INSKEEP: I'll just notice, Mr. Hassett, this is a guy in the Florida Panhandle, which is very much Trump country. I don't know how this guy voted. But there's a lot of Trump voters out there. Should people in that area of the country be hurt?

HASSETT: Well, again, this is a relatively short-term thing. And hopefully it resolves soon. You know, we made an (laughter) extremely reasonable offer to Congress more than a week ago. And it looks like what's going on is that Schumer, Chuck Schumer, has decided not to allow anything through the Senate as a final deal until Nancy Pelosi is speaker. And so right now, everybody's on hold because we're waiting for Nancy to take over.

INSKEEP: Well, just very briefly, there was also a deal on the table in the spring which Senator Lindsey Graham has brought up again. And that is trading some wall funding for some help for DACA recipients. Is the president likely to go for that?

HASSETT: You know, I don't know what the final deal is that - that's going to happen. And that's, you know, not part - something that CEA is - negotiates. But I do know that we made a very reasonable offer to them more than a week ago, and they just never got back to us. And the word that I'm hearing is that Democrats have decided to wait until Nancy's speaker to do anything.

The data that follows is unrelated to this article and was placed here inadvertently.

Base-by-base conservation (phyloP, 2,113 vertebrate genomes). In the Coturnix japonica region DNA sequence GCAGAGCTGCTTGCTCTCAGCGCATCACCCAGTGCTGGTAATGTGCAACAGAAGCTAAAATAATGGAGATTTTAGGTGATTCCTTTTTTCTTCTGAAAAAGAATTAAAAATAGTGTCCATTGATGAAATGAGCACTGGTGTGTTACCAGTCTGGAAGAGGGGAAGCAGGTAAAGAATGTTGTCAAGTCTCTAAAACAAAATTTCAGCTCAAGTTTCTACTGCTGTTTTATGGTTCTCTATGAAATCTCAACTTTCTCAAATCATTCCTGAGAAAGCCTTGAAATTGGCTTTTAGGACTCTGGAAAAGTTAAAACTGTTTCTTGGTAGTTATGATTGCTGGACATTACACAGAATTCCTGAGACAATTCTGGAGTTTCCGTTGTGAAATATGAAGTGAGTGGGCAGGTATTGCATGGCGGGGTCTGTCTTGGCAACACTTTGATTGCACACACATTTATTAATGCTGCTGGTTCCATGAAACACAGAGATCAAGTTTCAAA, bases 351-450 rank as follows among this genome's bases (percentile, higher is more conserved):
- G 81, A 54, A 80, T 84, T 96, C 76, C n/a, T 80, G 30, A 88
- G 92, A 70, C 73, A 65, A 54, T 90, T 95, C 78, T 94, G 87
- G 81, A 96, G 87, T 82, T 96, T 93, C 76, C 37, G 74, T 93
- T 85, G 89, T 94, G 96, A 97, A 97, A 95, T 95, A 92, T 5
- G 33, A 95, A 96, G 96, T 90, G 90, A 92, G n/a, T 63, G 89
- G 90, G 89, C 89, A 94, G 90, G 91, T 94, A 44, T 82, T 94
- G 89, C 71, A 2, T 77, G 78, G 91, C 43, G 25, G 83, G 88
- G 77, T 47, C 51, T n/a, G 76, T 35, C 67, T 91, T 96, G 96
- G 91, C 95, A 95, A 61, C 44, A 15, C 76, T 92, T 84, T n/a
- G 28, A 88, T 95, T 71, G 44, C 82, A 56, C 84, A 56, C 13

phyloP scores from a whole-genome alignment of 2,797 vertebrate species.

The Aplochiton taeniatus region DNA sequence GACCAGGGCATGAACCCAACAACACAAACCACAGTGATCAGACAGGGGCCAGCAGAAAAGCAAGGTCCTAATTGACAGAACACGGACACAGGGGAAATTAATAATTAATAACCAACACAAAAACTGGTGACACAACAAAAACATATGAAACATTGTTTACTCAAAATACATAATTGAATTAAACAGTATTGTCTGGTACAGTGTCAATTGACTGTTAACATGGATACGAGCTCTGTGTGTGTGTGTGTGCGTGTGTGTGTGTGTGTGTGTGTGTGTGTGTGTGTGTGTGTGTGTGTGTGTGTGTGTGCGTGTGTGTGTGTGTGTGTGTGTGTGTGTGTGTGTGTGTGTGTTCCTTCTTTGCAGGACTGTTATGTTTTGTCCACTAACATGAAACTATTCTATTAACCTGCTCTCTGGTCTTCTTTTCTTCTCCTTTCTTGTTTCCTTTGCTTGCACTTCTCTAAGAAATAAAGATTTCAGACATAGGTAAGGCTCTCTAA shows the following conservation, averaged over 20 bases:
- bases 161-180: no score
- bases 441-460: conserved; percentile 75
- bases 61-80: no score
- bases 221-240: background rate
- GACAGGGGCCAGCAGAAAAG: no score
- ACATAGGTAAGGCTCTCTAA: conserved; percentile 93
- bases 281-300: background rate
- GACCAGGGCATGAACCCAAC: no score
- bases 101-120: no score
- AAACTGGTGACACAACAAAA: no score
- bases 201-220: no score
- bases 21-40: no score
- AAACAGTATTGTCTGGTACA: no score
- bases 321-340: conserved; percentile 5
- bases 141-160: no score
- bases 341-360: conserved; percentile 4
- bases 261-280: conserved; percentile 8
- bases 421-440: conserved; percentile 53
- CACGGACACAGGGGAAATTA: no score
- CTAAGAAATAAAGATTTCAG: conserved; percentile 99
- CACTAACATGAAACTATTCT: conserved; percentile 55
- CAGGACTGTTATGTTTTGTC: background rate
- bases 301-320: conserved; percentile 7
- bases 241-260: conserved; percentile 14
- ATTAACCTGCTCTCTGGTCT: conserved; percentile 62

INSKEEP: Kevin Hassett, thanks very much for the time. Really appreciate it.

HASSETT: Great to be here. Thank you.

INSKEEP: He is chairman of the White House Council of Economic Advisers. NPR White House correspondent Scott Horsley has been listening along with us. Scott, what did you hear there?

HORSLEY: Well I heard the chairman of the Council of Economic Advisers say that the government shutdown won't have any lasting effects on the U.S. economy, and that's probably true. I think private economists agree with that if, in fact, it is resolved quickly. The longer it goes on, of course, the more those effects might pile up.